The extent to which the Efficient Market Hypothesis is true, and the extent to which EMH is believed to be true, are co-determined in simultaneous equilibrium by "supply" and "demand". Here's the picture:
The downward-sloping (hence "demand") curve shows the extent to which EMH is true as a function of the extent to which people believe EMH is true. At one extreme, if nobody believes that EMH is true, so people believe there is no relation between market prices and fundamental values, then each individual has a strong incentive to research carefully the fundamental values of assets before buying and selling, and so market prices will reflect all the information available to everyone, so EMH will be true. At the other extreme, if everyone believes EMH is true, so that market prices already reflect all available information on fundamental values, then no individual has any incentive to collect and process that information, and everybody picks assets by throwing darts, or buys the index, so market prices will not reflect any available information on fundamentals, so EMH will be false.
The upward-sloping (hence "supply") curve shows the extent to which people will believe that EMH is true as a function of the extent to which it is actually true. If EMH is totally false, people will (eventually) learn that it is false, and that it is sensible to collect and process information on fundamental values. If EMH is true, people will learn that too, and won't bother to collect and process information.
There will probably be lags in both curves. There will be a lag in the supply response if learning the extent of market efficiency takes time and experience. There will be a lag in the demand response if it takes time for market prices to drift away from fundamental values when people stop collecting information and start throwing darts instead. Maybe you can get a cobweb model out of these lags. Maybe that cobweb model would look like Minsky-esque cycles: markets start out efficient, so people slowly learn they are efficient, so they slowly drift away from efficiency...etc.
Don't take the picture too seriously. It's only a heuristic device. I don't know precisely what should be on the axes. The "extent to which EMH is true" could be perhaps be defined as the R2 of market prices on fundamental values. But then different people have different bits of local information, and different costs of collecting and processing information, so it's not too clear exactly how much information should be reflected in fundamental values for 100% EMH. The "extent to which people believe EMH is true" could be defined as x% of the population believes that EMH is 100% true, or 100% of the population believes that EMH is x% true, or some combination. And what's important is whether they act as if they believe it is true, of course.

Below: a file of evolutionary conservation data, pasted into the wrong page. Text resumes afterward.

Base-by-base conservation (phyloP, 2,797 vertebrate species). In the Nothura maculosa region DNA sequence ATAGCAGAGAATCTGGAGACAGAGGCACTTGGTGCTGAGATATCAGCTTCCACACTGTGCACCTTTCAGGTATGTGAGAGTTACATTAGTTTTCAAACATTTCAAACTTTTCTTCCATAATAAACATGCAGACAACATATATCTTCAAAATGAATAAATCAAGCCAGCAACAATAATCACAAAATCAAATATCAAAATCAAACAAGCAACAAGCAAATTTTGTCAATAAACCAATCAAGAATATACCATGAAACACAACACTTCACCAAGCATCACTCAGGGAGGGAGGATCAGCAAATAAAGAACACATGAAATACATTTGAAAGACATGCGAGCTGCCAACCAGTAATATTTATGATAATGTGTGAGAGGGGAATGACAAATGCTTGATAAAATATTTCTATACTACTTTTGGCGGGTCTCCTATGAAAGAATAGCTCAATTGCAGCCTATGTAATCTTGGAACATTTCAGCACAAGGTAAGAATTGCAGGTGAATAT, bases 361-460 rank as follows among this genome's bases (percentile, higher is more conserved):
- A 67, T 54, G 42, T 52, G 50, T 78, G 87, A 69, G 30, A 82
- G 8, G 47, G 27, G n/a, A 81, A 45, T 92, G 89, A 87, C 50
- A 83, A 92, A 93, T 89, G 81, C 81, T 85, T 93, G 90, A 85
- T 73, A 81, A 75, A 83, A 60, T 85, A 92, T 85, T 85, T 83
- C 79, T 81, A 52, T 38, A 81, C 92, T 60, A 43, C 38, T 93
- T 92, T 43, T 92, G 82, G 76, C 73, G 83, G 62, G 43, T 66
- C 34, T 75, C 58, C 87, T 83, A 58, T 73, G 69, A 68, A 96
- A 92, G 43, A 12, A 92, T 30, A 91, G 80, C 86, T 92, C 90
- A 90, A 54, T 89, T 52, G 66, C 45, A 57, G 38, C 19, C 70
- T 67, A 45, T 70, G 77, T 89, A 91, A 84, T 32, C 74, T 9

Since I don't know precisely what's on the axes, I can't say whether the demand and supply curves should be curved or straight, or whether they should hit the corners.
If a change in the market structure (allowing short sales?) made the market a more efficient processor of information, that would be represented by an upward/rightward shift of the demand curve. Note that a shift in the demand curve would be partly offset by a movement along the curve. A decrease in the costs of collecting information would be represented by a leftward/upward shift in the supply curve (more people collect information, thereby acting as if they believed EMH were false. Again, the shift in the curve is partly offset by a movement along the curve.
I haven't seen this picture drawn before, but I don't know if it's original. All the bits of the picture are certainly widely known. It helps me think about EMH.
I have made a distinction between fundamental analysis of asset values vs. buying the index/throwing darts. I'm not clear yet on where technical analysis fits in.